It’s hard and I know that. But, like I said, I don’t want to put all men on the defensive any more than I want to feel like I have to be on the defense all the time. I don’t want men, as a whole, to feel judged by what a few creepy catcallers do. And I want to be able to enjoy the compliments I get from all people—men included. 

So, please, by all means, I encourage compliments. Tell me that you think I’m beautiful. Tell me when you like what I do. Please, let me know when what I write speaks to you. Let me know when the random thoughts and images and moments I put out there into the wide, wide world make an impact. Even if that impact is a simple yet profound as a smile. 

I love compliments. They make this whole process—more than sales or stats—worthwhile.

And, really, that is the biggest difference between a catcall and a compliment, isn’t it? 

A compliment is always more about the receiver than it is about the giver. A compliment sees and acknowledges me—as a person, whole and with a history that extends beyond the speaker or their words. It’s something said to make another person feel good. Feel better than they did before it was said. It’s a gift sincerely given. On a really bad day, a compliment can feel like a small miracle and a reason for being. There’s an honest kind of magic in the act that makes me wish it didn’t feel so rare and that should be celebrated, embraced, and encouraged. Always.

On the other hand, a catcall dissects me into parts that, yes, elevates the parts the catcaller wants to acknowledge, while casually dismissing everything else. I could be anyone to him. Any pair of thighs or piece of ass. It’s not even about the thighs or ass that I actually have; it’s about what he would do to those parts, if he could. Any faceless fantasy of a Domme or sub or rope top or bottom he’s ever had. Again, it’s not about the fantasies or wants or inclinations I have, but about the roles the catcaller wants acted out for him. A catcall subtracts me—furiously cuts mefrom the equation as much as possible in order to add to the catcaller’s enjoyment.

And, if someone really needs to ego-stroke himself that much, please stop using other people to do it.

* Yes, I do know that this post is highly gendered. There are women who catcall and certainly most men do not catcall. But, by and large, of the population who practice this false flattery, can we all admit that it’s statistically men who catcall women? And that, of the vast and varied population, it’s the women, who are catcalled by these statistically few but still very numerically prevalent men, who are made to feel unsafe and harangued by the practice? And, most importantly, can we all admit that there’s something we all can do—myself very much included—to make it so we can all stop having this conversation, which will never be accomplished by not having this conversation?
Follow the links for more information about this:
Article on Why Men Catcall 
Podcast on the topic
A Beautiful Analogy - Read the first two comments
A Very Interesting View on the Difference Between Being Objectified and Being Admired (From the Male Perspective)

Tuesday, September 10, 2013

The Deviant Nerd - How We Suffer For Our Kinks

How We Suffer For Our Kinks
The Deviant Nerd
Brought to you by Bits ‘n’ Pieces, where lingerie is more than a luxury, it’s a way of life.

Question: Hey Pip,

My boyfriend has a stocking fetish. And I want to indulge him, but I can only last about ten minutes in thigh-high stockings because they dig into the top of my legs rather painfully and that’s about as long as I can stand having them on. What do I do?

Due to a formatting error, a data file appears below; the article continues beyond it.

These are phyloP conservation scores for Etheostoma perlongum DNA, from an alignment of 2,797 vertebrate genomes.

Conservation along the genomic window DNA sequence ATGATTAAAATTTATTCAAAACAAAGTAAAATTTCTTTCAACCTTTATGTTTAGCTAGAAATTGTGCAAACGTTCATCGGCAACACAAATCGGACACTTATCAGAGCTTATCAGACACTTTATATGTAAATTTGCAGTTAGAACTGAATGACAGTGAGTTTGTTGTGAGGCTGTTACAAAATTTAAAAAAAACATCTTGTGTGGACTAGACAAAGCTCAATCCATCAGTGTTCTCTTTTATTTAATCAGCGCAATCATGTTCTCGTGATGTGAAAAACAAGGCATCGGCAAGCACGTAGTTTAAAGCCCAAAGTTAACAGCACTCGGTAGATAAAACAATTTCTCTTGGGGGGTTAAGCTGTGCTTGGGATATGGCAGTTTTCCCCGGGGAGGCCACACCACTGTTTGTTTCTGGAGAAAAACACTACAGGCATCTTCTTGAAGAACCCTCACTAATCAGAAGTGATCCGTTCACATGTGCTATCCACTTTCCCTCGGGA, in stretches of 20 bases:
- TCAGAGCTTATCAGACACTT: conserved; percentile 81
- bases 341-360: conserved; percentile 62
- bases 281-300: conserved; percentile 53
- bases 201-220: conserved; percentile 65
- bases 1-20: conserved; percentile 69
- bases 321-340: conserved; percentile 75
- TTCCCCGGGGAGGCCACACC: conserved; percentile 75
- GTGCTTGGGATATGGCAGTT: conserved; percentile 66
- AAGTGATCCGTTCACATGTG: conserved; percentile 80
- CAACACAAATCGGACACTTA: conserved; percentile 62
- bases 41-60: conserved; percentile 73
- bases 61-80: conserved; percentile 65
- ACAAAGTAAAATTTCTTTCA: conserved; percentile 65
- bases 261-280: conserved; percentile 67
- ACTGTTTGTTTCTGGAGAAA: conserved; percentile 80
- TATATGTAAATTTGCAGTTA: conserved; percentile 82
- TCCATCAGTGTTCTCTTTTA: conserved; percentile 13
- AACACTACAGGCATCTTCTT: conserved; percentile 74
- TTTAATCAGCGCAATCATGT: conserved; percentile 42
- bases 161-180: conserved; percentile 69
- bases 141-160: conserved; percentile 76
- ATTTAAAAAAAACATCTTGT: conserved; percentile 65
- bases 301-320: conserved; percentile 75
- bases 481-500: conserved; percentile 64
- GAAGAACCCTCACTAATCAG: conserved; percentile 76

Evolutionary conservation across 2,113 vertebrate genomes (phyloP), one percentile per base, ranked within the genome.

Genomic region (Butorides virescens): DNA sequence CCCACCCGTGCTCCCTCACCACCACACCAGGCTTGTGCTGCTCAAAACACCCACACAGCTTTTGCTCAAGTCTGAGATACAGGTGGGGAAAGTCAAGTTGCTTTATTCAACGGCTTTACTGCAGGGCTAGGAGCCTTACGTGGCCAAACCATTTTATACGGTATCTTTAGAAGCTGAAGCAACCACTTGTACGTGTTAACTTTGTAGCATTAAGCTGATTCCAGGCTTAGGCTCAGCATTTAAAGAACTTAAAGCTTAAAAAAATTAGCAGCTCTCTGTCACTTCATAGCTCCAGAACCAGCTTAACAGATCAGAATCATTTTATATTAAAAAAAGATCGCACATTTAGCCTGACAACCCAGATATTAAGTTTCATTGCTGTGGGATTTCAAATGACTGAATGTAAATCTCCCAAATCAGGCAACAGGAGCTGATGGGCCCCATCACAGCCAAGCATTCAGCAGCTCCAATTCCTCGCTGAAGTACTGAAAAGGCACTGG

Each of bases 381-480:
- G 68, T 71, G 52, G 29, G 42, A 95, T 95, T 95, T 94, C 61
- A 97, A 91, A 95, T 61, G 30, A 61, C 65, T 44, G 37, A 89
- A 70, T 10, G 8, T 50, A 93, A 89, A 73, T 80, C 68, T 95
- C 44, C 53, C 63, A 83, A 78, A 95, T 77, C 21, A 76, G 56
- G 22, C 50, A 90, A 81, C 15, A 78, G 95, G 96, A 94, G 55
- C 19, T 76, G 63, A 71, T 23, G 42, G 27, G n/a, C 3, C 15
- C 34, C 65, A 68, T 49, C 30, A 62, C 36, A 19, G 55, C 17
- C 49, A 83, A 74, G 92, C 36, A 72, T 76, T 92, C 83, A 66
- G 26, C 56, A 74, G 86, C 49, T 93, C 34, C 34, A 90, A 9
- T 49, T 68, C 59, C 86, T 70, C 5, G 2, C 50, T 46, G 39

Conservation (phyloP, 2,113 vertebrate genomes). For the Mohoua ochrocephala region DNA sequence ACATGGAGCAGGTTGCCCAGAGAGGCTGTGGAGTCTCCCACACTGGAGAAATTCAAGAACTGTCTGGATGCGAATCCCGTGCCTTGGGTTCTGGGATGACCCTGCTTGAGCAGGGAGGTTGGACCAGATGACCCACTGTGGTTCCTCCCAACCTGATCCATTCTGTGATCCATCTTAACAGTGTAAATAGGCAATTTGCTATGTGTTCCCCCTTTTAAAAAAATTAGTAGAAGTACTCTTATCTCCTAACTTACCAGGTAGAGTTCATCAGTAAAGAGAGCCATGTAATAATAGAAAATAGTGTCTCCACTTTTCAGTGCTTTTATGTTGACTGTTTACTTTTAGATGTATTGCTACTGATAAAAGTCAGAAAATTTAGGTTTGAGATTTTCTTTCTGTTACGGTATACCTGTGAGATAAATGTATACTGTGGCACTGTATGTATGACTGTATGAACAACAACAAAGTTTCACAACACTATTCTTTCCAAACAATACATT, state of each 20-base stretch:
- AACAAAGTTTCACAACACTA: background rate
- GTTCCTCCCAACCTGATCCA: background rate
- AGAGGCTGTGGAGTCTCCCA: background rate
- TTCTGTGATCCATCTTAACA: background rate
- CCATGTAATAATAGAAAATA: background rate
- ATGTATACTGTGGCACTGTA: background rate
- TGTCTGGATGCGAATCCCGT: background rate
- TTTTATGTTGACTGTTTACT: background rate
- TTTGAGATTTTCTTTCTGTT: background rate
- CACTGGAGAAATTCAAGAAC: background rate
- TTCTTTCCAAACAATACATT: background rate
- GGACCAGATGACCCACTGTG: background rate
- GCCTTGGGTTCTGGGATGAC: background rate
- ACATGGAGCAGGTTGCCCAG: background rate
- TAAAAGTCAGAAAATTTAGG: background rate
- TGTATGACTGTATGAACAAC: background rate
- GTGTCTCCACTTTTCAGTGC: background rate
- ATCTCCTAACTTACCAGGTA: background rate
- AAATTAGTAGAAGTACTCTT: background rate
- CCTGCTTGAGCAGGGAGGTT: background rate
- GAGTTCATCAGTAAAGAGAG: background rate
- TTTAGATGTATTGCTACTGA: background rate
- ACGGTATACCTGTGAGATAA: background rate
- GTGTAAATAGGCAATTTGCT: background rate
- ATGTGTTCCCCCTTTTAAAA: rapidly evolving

– Thick Chick


Pip: Hey Thick Chick,

So, first off, you are an awesome girlfriend for indulging your boyfriend’s fetish; I’m giving you the girlfriend of the week award! I hope he knows how lucky he is and I hope he’s indulging in a few of your fetishes too.

Unfortunately, I’m a beanpole—my problem is getting my thigh-highs past my knees—so I’m probably the worst person to answer your question. But I called up my beautifully buxom friend Hallie Hannings, owner of Bits ‘n’ Pieces lingerie boutique, and here’s what she told me:

“Hey there, Thick Chick, here’s my thick-thighed girl tip: Stretch them for about an hour before you wear them. Take a small pillow or—even better, a large, roundish stuffed animal—that’s a bit bigger than your thigh and put the stoking on it, with the band around the largest part of the thing. Leave it for at least an hour before you wear them (I usually do it overnight the night before). It should be easier to wear them for longer. Hope that helps!”

Best of luck!

 – Pip, Your Resident Deviant Nerd

* If you have a sex, kink, love, or life question for The Deviant Nerd, email Pip at PipJones.DeviantNerd@gmail.com

And read more about Pips story in Brought to You By.

Tuesday, September 3, 2013

The Deviant Nerd - Slippery Roles

Slippery Roles
The Deviant Nerd
Brought to you by SyncKink.com, a free, BDSM-friendly, digital safe space for fetishists.

Question: Hey Pip,

When I was in college, I dated an older, submissive guy who introduced me to the scene. I wasn’t really into the whole Domme/sub thing, but he really was and I wanted to make him happy, so I did it for him. And, while I never got all that into the kink side of things, I really liked the people I met in the community and made some really good friends. 

But, shortly after I graduated, the older guy and I broke up. Then I started to date another submissive guy I’d met in the kink scene. And then another guy. And another guy. 

Now it seems like, even when I try to not date kinky guys—like the guys I meet online or through non-kinky friends—I keep ending up with submissive guys looking for a Dominant woman. 

Which is fine, I guess. I mean, I always like the guys as people. We get along and have tons in common. And a part of me really likes the fact that these guys are not only not put off by how pushy and demanding I can be but really like it, which is something that I know can get on some people’s nerves.

It’s just that they keep asking me to do all these things—BDSM, foot fetish stuff, role play, whatever—and, because I like them and want them to like me, I do it. Even though…I don’t get anything out of it.